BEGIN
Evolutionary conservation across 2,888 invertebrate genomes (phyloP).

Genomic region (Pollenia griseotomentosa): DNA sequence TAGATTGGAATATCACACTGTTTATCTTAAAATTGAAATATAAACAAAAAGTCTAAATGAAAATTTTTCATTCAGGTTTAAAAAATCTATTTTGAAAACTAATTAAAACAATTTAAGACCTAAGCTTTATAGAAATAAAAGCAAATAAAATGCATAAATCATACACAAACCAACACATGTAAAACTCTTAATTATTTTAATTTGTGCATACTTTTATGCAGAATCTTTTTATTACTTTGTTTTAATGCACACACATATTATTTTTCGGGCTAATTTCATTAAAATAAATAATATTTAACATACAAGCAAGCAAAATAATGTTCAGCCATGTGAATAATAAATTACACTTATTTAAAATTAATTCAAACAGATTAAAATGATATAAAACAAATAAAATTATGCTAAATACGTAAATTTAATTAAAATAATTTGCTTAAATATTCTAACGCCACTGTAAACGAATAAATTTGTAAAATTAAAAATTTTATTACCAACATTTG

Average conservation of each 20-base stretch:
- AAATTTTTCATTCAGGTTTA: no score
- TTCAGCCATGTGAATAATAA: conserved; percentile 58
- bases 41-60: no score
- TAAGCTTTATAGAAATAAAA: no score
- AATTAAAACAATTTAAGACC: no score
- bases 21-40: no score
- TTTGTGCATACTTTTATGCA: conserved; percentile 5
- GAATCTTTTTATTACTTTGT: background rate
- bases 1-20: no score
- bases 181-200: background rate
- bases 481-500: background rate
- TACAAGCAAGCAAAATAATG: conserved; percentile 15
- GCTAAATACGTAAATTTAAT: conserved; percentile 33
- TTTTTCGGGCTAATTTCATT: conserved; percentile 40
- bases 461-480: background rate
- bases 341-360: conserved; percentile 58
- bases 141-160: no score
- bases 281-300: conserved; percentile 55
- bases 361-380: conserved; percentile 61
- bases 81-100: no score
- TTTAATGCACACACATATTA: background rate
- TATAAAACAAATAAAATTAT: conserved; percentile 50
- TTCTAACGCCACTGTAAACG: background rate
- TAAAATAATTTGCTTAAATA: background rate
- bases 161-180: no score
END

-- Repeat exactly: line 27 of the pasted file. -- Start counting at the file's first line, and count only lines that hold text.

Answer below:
- TAAAATAATTTGCTTAAATA: background rate